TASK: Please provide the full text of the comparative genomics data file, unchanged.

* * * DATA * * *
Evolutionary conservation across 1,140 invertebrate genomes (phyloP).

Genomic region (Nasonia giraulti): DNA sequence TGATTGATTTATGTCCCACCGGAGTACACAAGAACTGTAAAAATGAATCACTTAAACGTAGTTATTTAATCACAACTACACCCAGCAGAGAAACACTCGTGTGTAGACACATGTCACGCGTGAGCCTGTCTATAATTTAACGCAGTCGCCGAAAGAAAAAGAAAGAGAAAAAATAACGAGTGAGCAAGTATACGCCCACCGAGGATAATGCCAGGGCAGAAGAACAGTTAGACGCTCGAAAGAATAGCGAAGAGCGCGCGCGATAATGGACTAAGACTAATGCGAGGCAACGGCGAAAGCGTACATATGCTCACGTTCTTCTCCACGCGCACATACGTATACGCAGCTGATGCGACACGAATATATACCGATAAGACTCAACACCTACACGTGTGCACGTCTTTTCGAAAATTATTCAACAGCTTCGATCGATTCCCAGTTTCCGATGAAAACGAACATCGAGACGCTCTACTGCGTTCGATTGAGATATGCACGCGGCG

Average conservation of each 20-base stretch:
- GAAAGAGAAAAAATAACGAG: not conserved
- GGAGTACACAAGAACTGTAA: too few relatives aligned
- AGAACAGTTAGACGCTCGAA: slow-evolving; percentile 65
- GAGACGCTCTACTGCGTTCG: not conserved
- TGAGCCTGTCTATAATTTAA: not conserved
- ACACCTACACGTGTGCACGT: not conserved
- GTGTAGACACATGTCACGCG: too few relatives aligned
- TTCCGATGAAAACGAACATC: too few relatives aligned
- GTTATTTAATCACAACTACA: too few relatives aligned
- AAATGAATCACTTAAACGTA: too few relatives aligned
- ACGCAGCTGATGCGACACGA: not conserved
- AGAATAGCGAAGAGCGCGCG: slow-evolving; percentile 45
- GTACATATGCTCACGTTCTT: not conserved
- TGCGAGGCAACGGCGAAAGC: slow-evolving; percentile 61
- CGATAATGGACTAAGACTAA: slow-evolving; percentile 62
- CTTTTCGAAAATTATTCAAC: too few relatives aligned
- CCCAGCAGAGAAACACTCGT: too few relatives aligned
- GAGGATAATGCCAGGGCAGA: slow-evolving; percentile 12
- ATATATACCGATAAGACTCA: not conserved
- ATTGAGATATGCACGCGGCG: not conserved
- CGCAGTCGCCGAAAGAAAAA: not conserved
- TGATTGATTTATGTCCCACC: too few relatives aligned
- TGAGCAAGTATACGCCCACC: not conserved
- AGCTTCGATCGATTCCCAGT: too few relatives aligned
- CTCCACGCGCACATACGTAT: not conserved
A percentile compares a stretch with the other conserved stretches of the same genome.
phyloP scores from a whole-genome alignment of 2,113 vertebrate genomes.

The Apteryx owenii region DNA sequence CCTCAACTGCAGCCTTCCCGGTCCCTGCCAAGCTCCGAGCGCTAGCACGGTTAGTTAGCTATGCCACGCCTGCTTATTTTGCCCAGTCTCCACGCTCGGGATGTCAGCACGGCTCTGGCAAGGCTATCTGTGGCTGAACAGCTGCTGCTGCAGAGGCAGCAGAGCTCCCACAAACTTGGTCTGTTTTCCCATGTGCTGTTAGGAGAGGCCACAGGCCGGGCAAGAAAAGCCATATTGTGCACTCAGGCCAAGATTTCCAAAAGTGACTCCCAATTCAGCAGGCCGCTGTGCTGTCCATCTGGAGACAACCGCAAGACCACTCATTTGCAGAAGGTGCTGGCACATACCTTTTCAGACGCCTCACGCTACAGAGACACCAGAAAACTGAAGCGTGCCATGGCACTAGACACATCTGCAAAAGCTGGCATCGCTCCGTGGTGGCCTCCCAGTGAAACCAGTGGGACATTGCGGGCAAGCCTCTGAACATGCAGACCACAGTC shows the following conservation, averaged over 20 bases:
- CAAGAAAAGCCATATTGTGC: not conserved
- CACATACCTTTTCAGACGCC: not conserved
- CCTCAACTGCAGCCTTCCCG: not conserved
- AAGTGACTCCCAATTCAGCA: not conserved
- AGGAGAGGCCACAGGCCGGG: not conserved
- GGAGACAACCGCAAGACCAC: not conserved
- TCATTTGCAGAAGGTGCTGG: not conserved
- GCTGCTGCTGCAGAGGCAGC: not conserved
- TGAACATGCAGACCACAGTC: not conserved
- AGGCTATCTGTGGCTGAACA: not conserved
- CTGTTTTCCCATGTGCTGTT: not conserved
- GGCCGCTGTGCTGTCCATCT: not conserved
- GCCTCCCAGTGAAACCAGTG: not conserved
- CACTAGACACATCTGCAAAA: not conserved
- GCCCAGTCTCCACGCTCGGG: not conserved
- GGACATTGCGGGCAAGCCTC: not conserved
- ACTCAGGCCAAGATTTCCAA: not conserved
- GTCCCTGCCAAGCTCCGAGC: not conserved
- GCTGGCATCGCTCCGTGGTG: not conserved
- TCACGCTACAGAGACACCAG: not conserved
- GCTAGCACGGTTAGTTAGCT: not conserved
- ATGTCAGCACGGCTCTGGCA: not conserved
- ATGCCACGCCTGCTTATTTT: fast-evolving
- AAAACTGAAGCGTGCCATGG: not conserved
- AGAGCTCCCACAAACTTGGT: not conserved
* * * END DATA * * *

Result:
Evolutionary conservation across 1,140 invertebrate genomes (phyloP).

Genomic region (Nasonia giraulti): DNA sequence TGATTGATTTATGTCCCACCGGAGTACACAAGAACTGTAAAAATGAATCACTTAAACGTAGTTATTTAATCACAACTACACCCAGCAGAGAAACACTCGTGTGTAGACACATGTCACGCGTGAGCCTGTCTATAATTTAACGCAGTCGCCGAAAGAAAAAGAAAGAGAAAAAATAACGAGTGAGCAAGTATACGCCCACCGAGGATAATGCCAGGGCAGAAGAACAGTTAGACGCTCGAAAGAATAGCGAAGAGCGCGCGCGATAATGGACTAAGACTAATGCGAGGCAACGGCGAAAGCGTACATATGCTCACGTTCTTCTCCACGCGCACATACGTATACGCAGCTGATGCGACACGAATATATACCGATAAGACTCAACACCTACACGTGTGCACGTCTTTTCGAAAATTATTCAACAGCTTCGATCGATTCCCAGTTTCCGATGAAAACGAACATCGAGACGCTCTACTGCGTTCGATTGAGATATGCACGCGGCG

Average conservation of each 20-base stretch:
- GAAAGAGAAAAAATAACGAG: not conserved
- GGAGTACACAAGAACTGTAA: too few relatives aligned
- AGAACAGTTAGACGCTCGAA: slow-evolving; percentile 65
- GAGACGCTCTACTGCGTTCG: not conserved
- TGAGCCTGTCTATAATTTAA: not conserved
- ACACCTACACGTGTGCACGT: not conserved
- GTGTAGACACATGTCACGCG: too few relatives aligned
- TTCCGATGAAAACGAACATC: too few relatives aligned
- GTTATTTAATCACAACTACA: too few relatives aligned
- AAATGAATCACTTAAACGTA: too few relatives aligned
- ACGCAGCTGATGCGACACGA: not conserved
- AGAATAGCGAAGAGCGCGCG: slow-evolving; percentile 45
- GTACATATGCTCACGTTCTT: not conserved
- TGCGAGGCAACGGCGAAAGC: slow-evolving; percentile 61
- CGATAATGGACTAAGACTAA: slow-evolving; percentile 62
- CTTTTCGAAAATTATTCAAC: too few relatives aligned
- CCCAGCAGAGAAACACTCGT: too few relatives aligned
- GAGGATAATGCCAGGGCAGA: slow-evolving; percentile 12
- ATATATACCGATAAGACTCA: not conserved
- ATTGAGATATGCACGCGGCG: not conserved
- CGCAGTCGCCGAAAGAAAAA: not conserved
- TGATTGATTTATGTCCCACC: too few relatives aligned
- TGAGCAAGTATACGCCCACC: not conserved
- AGCTTCGATCGATTCCCAGT: too few relatives aligned
- CTCCACGCGCACATACGTAT: not conserved
A percentile compares a stretch with the other conserved stretches of the same genome.
phyloP scores from a whole-genome alignment of 2,113 vertebrate genomes.

The Apteryx owenii region DNA sequence CCTCAACTGCAGCCTTCCCGGTCCCTGCCAAGCTCCGAGCGCTAGCACGGTTAGTTAGCTATGCCACGCCTGCTTATTTTGCCCAGTCTCCACGCTCGGGATGTCAGCACGGCTCTGGCAAGGCTATCTGTGGCTGAACAGCTGCTGCTGCAGAGGCAGCAGAGCTCCCACAAACTTGGTCTGTTTTCCCATGTGCTGTTAGGAGAGGCCACAGGCCGGGCAAGAAAAGCCATATTGTGCACTCAGGCCAAGATTTCCAAAAGTGACTCCCAATTCAGCAGGCCGCTGTGCTGTCCATCTGGAGACAACCGCAAGACCACTCATTTGCAGAAGGTGCTGGCACATACCTTTTCAGACGCCTCACGCTACAGAGACACCAGAAAACTGAAGCGTGCCATGGCACTAGACACATCTGCAAAAGCTGGCATCGCTCCGTGGTGGCCTCCCAGTGAAACCAGTGGGACATTGCGGGCAAGCCTCTGAACATGCAGACCACAGTC shows the following conservation, averaged over 20 bases:
- CAAGAAAAGCCATATTGTGC: not conserved
- CACATACCTTTTCAGACGCC: not conserved
- CCTCAACTGCAGCCTTCCCG: not conserved
- AAGTGACTCCCAATTCAGCA: not conserved
- AGGAGAGGCCACAGGCCGGG: not conserved
- GGAGACAACCGCAAGACCAC: not conserved
- TCATTTGCAGAAGGTGCTGG: not conserved
- GCTGCTGCTGCAGAGGCAGC: not conserved
- TGAACATGCAGACCACAGTC: not conserved
- AGGCTATCTGTGGCTGAACA: not conserved
- CTGTTTTCCCATGTGCTGTT: not conserved
- GGCCGCTGTGCTGTCCATCT: not conserved
- GCCTCCCAGTGAAACCAGTG: not conserved
- CACTAGACACATCTGCAAAA: not conserved
- GCCCAGTCTCCACGCTCGGG: not conserved
- GGACATTGCGGGCAAGCCTC: not conserved
- ACTCAGGCCAAGATTTCCAA: not conserved
- GTCCCTGCCAAGCTCCGAGC: not conserved
- GCTGGCATCGCTCCGTGGTG: not conserved
- TCACGCTACAGAGACACCAG: not conserved
- GCTAGCACGGTTAGTTAGCT: not conserved
- ATGTCAGCACGGCTCTGGCA: not conserved
- ATGCCACGCCTGCTTATTTT: fast-evolving
- AAAACTGAAGCGTGCCATGG: not conserved
- AGAGCTCCCACAAACTTGGT: not conserved